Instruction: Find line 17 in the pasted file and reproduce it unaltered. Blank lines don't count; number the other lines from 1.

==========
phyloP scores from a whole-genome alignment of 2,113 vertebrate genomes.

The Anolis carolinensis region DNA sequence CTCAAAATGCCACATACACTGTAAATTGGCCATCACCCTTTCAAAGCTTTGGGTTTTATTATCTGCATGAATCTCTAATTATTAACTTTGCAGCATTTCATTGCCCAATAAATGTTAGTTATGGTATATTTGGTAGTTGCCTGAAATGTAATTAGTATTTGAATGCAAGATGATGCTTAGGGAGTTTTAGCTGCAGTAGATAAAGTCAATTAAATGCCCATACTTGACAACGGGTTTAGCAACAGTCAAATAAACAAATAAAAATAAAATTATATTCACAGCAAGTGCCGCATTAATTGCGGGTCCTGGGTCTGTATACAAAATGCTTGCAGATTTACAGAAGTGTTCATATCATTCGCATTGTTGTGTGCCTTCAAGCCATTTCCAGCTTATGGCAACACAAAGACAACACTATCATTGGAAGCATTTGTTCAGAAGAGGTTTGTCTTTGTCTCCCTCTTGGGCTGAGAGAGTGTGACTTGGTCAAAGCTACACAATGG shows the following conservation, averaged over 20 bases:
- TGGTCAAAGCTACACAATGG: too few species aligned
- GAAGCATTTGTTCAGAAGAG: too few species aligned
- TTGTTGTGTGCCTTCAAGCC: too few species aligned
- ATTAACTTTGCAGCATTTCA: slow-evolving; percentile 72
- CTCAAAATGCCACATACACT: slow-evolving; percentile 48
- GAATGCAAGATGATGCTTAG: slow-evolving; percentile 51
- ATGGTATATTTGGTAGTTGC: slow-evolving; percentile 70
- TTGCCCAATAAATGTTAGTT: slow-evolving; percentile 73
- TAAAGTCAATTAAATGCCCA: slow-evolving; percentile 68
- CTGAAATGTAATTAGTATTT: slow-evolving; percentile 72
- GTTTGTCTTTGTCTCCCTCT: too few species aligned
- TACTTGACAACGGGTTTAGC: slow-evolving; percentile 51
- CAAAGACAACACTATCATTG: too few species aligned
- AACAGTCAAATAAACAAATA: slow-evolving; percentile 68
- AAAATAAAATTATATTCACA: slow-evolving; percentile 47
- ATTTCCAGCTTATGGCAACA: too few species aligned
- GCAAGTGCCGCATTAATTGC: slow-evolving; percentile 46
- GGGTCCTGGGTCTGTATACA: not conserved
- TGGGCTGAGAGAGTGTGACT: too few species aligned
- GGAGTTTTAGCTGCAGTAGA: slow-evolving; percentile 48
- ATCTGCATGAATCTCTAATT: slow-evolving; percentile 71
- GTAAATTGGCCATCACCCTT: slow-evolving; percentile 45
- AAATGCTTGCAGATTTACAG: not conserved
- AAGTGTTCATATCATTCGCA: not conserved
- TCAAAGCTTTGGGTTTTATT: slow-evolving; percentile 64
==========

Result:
- AAAATAAAATTATATTCACA: slow-evolving; percentile 47